Finding reason in shootings and deaths
The news is just coming in and more will be revealed as the day goes on, but it's clear that a shooter came into Kansas City's suburban Jewish Community Center in Overland Park and shot people, then traveled the 2.6 miles to Village Shalom, the retirement and assisted living center nearby, and shot more. Three were dead in this shocking dual event.
Here's channel 41's news report in Kansas City:
The shooter cried "Heil Hitler" on the eve of the Jewish Passover, the season of our Redemption which begins on Monday night worldwide.
Two weeks ago another shooter walked onto the base at Fort Hood, near Killeen, Texas and like happened in 2009, killed innocent victims nearby. The shootings happened at several locations on base.
Four people, including the gunman, were killed, while sixteen other people were injured. The shooter, 34-year-old Ivan Lopez, died of a self-inflicted gunshot wound.
Senseless shootings; innocent victims; the phrases ring in our ears and pain us like a punch in the gut. Why did these madmen do what they did? Why does anyone do such irrational things?
Of course, here's the problem. We are seeking to know about rationality in irrationality.
Ayn Rand said, "Rationality is man’s basic virtue, the source of all his other virtues. Man’s basic vice, the source of all his evils, is the act of unfocusing his mind, the suspension of his consciousness, which is not blindness, but the refusal to see, not ignorance, but the refusal to know. Irrationality is the rejection of man’s means of survival and, therefore, a commitment to a course of blind destruction; that which is anti-mind, is anti-life."
These madmen and any number of others--think Columbine, think Port Arthur, think all wild and crazed murderous attacks-- they are irrational. And thus, anti-life. Shame.
Tonight begins the holiday of Passover, an eight-day holiday celebrating the deliverance of the Jewish people from slavery in Egypt about 3,500 years ago. And Friday here in Australia, a national holiday is titled "Good Friday." This commemorates the death of the Jewish messiah in Jerusalem about 2,000 years ago. His name was Yeshua and although he had done no violence. The Jewish Bible predicted this about him, "He was despised and forsaken of men, a man of sorrows and acquainted with grief; And like one from whom men hide their face. He was despised, and we did not esteem Him. Surely our griefs He Himself bore, and our sorrows He carried; yet we ourselves esteemed Him stricken, smitten of God, and afflicted. But He was pierced through for our transgressions, He was crushed for our iniquities; The chastening for our well-being fell upon Him, and by His scourging we are healed."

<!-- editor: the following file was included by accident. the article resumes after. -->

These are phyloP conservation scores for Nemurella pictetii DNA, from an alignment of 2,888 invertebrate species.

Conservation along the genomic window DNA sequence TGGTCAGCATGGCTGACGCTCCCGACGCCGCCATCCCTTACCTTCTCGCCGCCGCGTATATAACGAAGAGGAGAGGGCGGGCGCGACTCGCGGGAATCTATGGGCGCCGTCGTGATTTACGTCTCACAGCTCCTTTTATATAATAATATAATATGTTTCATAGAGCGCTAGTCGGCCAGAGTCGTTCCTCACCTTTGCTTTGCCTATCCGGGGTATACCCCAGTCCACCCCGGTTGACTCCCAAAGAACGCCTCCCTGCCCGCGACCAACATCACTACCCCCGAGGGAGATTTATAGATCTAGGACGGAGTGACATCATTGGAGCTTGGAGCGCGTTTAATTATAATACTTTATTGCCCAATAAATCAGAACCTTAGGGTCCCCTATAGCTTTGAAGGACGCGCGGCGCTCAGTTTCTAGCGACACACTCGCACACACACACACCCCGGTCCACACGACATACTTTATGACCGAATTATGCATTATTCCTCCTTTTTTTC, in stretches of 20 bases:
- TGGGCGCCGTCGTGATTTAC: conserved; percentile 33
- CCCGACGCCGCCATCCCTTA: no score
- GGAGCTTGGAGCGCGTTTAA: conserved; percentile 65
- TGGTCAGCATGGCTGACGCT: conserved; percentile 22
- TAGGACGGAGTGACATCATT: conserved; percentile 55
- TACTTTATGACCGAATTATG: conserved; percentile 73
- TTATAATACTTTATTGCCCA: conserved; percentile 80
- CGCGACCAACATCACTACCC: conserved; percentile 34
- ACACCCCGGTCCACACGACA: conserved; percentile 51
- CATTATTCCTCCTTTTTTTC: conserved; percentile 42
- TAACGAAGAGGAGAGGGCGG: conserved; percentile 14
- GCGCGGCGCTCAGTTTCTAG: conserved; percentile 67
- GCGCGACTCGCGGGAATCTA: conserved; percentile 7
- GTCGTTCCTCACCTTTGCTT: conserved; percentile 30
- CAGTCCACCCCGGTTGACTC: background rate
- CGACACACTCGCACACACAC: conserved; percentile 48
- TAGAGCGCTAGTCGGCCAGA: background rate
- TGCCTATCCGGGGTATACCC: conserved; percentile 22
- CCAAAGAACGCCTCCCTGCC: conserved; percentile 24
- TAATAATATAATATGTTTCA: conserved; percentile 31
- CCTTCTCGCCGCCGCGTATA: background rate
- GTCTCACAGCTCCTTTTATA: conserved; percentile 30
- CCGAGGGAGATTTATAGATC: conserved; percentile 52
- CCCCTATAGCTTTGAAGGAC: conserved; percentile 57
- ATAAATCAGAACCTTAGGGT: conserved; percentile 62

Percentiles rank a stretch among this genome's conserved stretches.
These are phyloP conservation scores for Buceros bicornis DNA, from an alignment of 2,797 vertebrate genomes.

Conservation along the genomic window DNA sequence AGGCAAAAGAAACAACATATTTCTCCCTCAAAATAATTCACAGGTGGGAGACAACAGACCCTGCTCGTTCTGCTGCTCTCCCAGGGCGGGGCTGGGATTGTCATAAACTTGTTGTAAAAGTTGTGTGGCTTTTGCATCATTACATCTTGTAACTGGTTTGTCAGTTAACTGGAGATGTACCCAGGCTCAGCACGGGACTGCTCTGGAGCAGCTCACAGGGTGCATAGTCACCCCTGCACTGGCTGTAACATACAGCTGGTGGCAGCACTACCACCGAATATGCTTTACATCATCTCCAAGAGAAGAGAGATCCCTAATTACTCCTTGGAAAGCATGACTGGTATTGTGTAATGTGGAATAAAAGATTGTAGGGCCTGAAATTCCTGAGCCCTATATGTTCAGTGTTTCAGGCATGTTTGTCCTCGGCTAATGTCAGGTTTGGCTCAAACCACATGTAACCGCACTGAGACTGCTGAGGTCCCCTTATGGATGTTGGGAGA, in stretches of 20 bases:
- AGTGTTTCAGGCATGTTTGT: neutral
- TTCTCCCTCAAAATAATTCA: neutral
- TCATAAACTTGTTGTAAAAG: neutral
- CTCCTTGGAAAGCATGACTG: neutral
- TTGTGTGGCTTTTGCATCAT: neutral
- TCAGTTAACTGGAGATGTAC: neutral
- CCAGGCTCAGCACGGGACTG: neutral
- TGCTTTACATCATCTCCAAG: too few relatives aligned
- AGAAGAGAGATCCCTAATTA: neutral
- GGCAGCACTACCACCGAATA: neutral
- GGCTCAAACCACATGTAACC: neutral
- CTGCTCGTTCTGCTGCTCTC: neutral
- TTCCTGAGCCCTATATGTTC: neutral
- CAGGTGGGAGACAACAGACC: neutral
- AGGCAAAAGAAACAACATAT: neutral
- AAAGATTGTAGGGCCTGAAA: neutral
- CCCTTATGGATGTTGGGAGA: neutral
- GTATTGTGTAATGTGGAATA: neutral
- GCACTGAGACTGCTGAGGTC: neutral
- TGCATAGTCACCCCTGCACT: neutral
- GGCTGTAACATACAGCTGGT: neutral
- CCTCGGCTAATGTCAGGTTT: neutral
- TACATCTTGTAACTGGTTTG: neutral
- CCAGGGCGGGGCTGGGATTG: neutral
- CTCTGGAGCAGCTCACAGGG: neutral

(Isaiah the prophet, chapter 53, verses 3-5)
In the natural, looking for reason from those who killed Yeshua, some might have cited sedition or heresy. But really there was no really good reason to kill the innocent Son of God. No deceit was in his mouth. Isaiah goes on to say, "But the LORD was pleased to crush Him, putting Him to grief." (verse 10) So although naturally there were no good reasons, and Ayn Rand would have cited something about the irrationality of the murderers, God had another plan. It's 'good' Friday because God saw to our problem, He saw to our need for forgiveness and delivered us from a tyrant far worse than Pharaoh. He delivered us from sin. No wonder the Lord was pleased. God wanted us back in relationship with Him, and only forgiveness could accomplish this.
I pray for all the victims and the families of the victims in Kansas City and in Texas. Let's work this year to make sense out of other people's sufferings and to live a life that pleases the Almighty.